Why I want to quit smoking

As most of my friends and family already know, I have been a regular heavy smoker for over 15 years now. My parents and siblings are well aware of this nasty vice of mine. I drink socially (not that into alcohol, really), I don’t club (not anymore because age caught up with me. Plus, it’s one of those “been there, done that” things), I don’t take drugs (recreational, I mean. The medical / prescriptive drugs are never abused), I don ‘t gamble (I love my hard earn money too much to risk it), I am not promiscuous (I am always in a monogamous relationship and am happily married now).

I have also previously written this post on Smoking in Malaysia when my husband quit smoking (he was mostly a social smoker) and when the local government started including gruesome pictures on cigarette packets. I was not motivated to quit then.

I have pushed the deadline to quit smoking so many times. It ranged from, “When I reach 21” to “When I get married” to “When I reach 30” to “When I want to try for a baby” to “When I conceive”. It’s one excuse after another. I know a lot of smokers out there can agree with me.

I always felt a sense of belonging or community with smokers. Classic example is when you start a new job. You’re new to the office premises. Your immediate acquaintance / new friends are usually smokers. You find out where the smoking section is and you make friends with the smokers over a puff or two – to find out about the new job, office, boss, etc. You form an unexplainable bond and you are immediately in a community / group.

I started at 17 years old, just after high school. Not during. Exams were over and loads of house parties started. Peer pressure and general curiosity kicked in. I had been a good enough teenager to fend off these temptations until after the life-changing exams are over. I took my first sip of real bottled beer (hated it and still do) but slowly start to discover more varieties of alcohol to suit my taste. The same can be said about smoking. Out of curiosity, I took a puff from a friend. Then, graduated to buying a whole pack for myself of Salem (the lightest cigarettes on the market then).

Over the last 15 years, I have smoked almost every brand of cigarettes in the local market, and some foreign ones as well. Watching my dad suffer through high blood pressure and underwent by-pass surgery should’ve scared me, but it didn’t. Mom was devastated of the behaviour of her “little girl” and my elder brother helped me hide the habit from my parents for years as we both sneak puffs together.

At my peak, I was smoking 2 packs of Dunhill Reds a day. Yes, that’s 40 sticks a day. It was giving me sore throat and a permanent husky voice. Not sexy if it’s cigarette induced. Majority of my smoking days were back to Marlboro Lights. I am averaging a pack of 20s a day.

Cigarette prices weren’t exactly breaking the bank either. I used to pay RM 3.60 (if I remember correctly) back then and now it’s gone to RM 9.30 a pack. Yes, that is almost double, but I remember telling myself that I would probably quit when it gets to RM 10 a pack. But I know, that’s just another excuse. If I were in US or Singapore, even. I might have been smoke-free. I say… MIGHT.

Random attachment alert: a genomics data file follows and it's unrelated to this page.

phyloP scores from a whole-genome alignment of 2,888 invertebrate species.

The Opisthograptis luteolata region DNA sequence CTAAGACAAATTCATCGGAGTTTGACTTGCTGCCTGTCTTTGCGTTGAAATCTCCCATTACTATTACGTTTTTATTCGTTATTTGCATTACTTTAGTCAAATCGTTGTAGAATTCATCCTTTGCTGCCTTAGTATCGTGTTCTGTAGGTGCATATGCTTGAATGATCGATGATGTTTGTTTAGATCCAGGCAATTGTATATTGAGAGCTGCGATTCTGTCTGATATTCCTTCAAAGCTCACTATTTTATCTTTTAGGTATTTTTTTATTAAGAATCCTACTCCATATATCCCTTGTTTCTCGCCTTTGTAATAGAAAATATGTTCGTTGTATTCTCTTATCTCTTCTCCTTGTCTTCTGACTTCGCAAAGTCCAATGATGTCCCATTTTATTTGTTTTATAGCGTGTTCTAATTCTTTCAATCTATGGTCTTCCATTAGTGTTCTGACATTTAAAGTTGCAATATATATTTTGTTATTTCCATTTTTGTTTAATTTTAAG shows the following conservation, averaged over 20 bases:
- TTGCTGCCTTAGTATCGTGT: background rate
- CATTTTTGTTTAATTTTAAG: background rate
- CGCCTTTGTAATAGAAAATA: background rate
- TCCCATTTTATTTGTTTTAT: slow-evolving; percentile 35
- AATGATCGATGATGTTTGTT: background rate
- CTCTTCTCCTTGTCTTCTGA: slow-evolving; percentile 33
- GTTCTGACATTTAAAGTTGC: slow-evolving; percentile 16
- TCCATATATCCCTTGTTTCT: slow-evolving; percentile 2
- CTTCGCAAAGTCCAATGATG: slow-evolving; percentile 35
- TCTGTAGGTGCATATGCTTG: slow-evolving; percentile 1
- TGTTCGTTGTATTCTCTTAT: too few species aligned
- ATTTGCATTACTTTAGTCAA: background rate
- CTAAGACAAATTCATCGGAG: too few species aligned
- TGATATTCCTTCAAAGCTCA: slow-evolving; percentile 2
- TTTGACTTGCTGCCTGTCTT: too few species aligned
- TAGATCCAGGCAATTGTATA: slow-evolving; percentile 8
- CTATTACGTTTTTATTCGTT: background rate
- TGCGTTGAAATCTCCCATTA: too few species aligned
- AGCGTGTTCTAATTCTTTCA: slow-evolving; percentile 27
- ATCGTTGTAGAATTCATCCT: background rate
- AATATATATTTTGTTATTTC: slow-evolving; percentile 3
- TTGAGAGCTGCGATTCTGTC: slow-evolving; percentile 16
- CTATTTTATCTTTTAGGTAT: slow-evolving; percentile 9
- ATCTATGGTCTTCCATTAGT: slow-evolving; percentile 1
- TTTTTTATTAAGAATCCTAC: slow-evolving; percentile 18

F&B establishments in KL still accommodate the smokers out there. We have fairly hot weather, but the al fresco dining style of sitting out in the open is popular here in restaurants, cafes, bars and even clubs. So if there’s no smoking in air-conditioned areas, people just flock to the al fresco outdoor area. Sadly, the outdoor area is usually more happening than the indoor section.

My lifestyle has been catered to accommodate this habit of mine. You can smoke in my apartment (everywhere except the master bedroom, where I need a smoke free room for a good night sleep). We have air ionisers and air fresheners in the house to try to kill the odour and make the room smell better than the lingering second hand smoke.

You can smoke in my car (a road trip up north or down south will be excruciating without a ciggie, you know. Don’t get me started on the stress of being stuck in a traffic jam). Again, odour eliminating air fresheners are always there. Can’t say much about the leftover ash on the dashboard though. Nothing a good car wash can’t rid.

Smoking was who I am. Who I’ve become – a smoker. Heck – I was even smoking freely for my photographer to snap pictures on my wedding day…

Taking a ciggie break during my make-up session for my wedding
The “un-glamourous” shot of the bride in her cheongsam

Then, one day not too long ago, I have a feeling that I’m not young and carefree anymore. My health is catching up on me. I can’t eat junks like I used to anymore, I need to exercise to stay fit and healthy, my teeth is stained so badly that you can tell that I am a smoker. My skin is permanently dehydrated.

In an attempt to spend money on myself rather than material goods, I started a healthier living routine. I joined the gym and have been attending yoga regularly. I have been eating healthier food (I also have to due to the gallbladder removal surgery I had about 2 years ago). I switched to better (and more expensive) skin care range and signed up for facial treatments. I made appointments to fix my teeth and solve my dental nightmares to ultimately get an expensive teeth whitening treatment.

It was when my teeth is all white and normal and beautiful again, I suddenly realised that I can’t afford to procrastinate anymore. I do want to conceive someday without any leftover harmful nicotine in my system for the future baby, too… I just have to take the leap and do it cold turkey. I am going to quit smoking for good.

Most of my smoker friends I hang out with lately have successfully (or trying to) quit. I believe that I can do it, too. No more excuses. I need to give this an honest try. No more half-hearted negativity. I know I can.

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